Missing women inquiry concludes bias against victims led to police failures
by Petti Fong, Toronto Star, Monday, December 17, 2012
VANCOUVER—Systemic bias within the RCMP and Vancouver police led to “blatant failures” in investigating the disappearance of dozens of women from the Downtown Eastside who became victims of serial killer Robert Pickton, an inquiry found Monday.
The report by Commissioner Wally Oppal, called “Forsaken” in honour of the victims, concluded that the missing and murdered women were twice forsaken — by society at large and then again by police.
“The pattern of predatory violence was clear and should have been met with a swift and severe response by accountable and professional institutions, but it was not,” Oppal said. “I have concluded there was systemic bias by the police.”
Both the Vancouver police and the RCMP in B.C. said they needed more time to study the report.
“We hope that today the focus is truly on the families. Their reactions and responses need to be heard and listened to carefully,” said Vancouver police Chief Jim Chu.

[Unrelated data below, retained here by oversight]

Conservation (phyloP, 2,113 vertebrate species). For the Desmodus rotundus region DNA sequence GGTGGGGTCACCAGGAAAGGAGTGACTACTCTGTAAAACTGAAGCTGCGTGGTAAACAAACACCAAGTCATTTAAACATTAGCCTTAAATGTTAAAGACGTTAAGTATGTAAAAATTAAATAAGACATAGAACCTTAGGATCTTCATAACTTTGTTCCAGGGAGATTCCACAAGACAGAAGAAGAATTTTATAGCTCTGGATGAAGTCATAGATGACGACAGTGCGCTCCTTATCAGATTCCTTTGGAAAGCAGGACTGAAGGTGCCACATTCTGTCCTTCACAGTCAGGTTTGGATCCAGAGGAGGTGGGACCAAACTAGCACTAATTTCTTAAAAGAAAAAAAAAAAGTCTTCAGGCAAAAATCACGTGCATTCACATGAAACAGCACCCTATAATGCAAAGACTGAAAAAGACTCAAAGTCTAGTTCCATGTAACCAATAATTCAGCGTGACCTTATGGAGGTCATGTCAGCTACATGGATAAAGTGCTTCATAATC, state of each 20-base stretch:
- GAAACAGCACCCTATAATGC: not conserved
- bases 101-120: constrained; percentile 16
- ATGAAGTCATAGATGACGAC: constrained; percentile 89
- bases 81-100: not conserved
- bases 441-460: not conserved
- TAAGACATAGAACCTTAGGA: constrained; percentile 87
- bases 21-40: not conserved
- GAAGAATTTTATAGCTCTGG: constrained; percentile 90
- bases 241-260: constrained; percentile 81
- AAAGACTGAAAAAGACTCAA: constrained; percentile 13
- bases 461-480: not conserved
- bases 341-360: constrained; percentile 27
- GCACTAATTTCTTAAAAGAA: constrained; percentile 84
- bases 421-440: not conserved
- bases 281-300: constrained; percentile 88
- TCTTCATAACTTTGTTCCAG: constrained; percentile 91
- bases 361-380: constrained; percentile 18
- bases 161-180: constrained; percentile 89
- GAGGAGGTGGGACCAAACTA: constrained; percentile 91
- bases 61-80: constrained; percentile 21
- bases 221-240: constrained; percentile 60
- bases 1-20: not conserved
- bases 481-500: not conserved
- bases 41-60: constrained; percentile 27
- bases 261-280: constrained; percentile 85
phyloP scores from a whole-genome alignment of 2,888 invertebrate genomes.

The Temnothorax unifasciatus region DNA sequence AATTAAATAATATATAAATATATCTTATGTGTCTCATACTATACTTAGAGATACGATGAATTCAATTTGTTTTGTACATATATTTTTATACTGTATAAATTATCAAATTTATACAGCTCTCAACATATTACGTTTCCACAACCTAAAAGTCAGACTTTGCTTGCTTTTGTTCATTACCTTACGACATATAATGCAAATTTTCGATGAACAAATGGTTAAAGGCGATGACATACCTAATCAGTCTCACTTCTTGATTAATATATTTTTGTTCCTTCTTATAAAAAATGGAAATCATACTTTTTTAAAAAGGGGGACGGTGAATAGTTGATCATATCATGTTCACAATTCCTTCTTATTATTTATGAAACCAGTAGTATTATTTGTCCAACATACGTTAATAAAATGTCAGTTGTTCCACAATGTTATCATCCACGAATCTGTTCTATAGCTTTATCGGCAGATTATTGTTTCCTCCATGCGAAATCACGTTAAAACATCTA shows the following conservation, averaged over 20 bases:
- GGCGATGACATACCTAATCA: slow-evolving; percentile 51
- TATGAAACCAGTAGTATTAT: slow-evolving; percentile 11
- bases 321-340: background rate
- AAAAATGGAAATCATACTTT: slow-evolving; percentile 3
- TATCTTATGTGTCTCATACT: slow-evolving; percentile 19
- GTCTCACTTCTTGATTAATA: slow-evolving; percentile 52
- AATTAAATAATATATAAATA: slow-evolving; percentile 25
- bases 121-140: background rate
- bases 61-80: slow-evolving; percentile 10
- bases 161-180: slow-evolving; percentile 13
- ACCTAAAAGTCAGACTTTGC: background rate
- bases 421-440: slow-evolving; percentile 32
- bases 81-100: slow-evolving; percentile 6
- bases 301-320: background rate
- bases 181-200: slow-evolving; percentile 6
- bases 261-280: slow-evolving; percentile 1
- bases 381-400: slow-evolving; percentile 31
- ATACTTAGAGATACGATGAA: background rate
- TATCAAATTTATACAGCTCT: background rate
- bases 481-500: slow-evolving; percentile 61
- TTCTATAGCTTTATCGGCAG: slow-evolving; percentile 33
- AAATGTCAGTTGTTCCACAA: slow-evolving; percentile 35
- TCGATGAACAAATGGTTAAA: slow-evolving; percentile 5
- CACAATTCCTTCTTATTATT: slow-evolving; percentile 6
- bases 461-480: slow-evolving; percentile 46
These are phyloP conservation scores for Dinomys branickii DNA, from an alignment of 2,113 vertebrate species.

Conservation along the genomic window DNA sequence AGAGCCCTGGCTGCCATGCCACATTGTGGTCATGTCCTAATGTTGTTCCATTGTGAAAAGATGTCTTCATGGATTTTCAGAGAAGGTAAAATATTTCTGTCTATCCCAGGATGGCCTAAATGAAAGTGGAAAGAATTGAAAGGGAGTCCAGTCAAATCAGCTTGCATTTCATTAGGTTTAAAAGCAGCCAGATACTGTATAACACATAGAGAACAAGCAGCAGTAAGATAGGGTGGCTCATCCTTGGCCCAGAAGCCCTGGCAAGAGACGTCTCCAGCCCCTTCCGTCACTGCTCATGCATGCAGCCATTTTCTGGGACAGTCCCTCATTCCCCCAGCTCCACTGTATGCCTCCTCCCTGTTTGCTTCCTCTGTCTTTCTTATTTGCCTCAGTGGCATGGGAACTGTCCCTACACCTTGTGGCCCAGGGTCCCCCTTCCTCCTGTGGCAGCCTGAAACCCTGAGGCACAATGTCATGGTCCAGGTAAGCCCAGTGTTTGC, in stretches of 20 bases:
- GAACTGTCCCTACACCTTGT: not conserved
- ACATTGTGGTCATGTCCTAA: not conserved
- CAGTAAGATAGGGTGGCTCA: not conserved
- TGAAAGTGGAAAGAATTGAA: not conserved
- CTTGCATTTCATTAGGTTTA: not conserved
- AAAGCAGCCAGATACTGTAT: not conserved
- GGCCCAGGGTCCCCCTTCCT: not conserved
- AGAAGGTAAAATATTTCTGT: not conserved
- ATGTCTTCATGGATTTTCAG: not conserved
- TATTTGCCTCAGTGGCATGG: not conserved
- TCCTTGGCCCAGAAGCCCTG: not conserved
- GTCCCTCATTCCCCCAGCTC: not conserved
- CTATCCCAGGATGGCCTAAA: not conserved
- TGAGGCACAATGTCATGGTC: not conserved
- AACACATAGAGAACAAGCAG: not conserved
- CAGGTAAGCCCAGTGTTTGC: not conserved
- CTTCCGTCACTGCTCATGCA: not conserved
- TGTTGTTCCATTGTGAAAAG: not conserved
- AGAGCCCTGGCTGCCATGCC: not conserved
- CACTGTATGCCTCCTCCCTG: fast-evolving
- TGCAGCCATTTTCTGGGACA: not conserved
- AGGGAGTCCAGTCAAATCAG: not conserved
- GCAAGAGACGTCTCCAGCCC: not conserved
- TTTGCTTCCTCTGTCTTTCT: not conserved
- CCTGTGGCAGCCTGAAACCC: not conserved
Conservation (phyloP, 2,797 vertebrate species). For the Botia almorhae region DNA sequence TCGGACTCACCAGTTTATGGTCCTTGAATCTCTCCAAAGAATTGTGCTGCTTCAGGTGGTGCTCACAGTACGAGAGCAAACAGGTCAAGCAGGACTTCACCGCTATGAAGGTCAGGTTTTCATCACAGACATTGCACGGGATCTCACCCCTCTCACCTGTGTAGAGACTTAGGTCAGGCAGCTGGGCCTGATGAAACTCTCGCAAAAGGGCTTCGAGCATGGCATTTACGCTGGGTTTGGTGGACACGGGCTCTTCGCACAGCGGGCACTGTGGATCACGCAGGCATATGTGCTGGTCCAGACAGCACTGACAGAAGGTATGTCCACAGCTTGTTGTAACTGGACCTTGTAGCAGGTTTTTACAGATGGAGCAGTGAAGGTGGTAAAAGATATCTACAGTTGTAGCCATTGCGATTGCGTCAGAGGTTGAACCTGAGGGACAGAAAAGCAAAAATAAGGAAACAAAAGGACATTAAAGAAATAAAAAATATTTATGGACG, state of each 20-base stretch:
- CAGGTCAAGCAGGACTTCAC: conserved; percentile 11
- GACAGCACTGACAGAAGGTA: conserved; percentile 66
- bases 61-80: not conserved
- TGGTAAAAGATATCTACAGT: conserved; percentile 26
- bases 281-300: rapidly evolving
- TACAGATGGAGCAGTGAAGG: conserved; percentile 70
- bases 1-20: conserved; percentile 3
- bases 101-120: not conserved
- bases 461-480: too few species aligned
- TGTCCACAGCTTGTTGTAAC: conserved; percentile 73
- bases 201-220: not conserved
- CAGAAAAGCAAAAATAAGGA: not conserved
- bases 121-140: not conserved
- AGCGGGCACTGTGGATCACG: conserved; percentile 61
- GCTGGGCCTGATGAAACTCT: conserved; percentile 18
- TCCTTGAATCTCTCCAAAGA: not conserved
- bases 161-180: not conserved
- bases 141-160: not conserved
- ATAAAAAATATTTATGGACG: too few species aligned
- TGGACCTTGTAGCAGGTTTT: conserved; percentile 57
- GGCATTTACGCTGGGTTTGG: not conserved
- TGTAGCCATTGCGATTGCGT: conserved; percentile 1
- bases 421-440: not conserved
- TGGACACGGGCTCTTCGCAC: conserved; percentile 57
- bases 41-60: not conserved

RCMP Deputy Commissioner Craig Callens said the Mounties “deeply regret the disappearance, and ultimately the loss, of so many loved ones” and a thorough review has begun into the inquiry’s findings.
The inquiry was called after the murder trial and conviction of pig farmer Robert Pickton in 2007. Pickton, who was well-known among residents in the Downtown Eastside, and to the RCMP in Port Coquitlam where he lived, was arrested in 2002. His arrest followed years of women going missing from the Vancouver neighbourhood, a magnet for drug addicts, sex workers and the mentally ill.
Pickton was convicted of six counts of second-degree murder and is serving a life sentence in prison. He was initially charged with 26 counts of first-degree murder. Twenty counts were stayed after his conviction.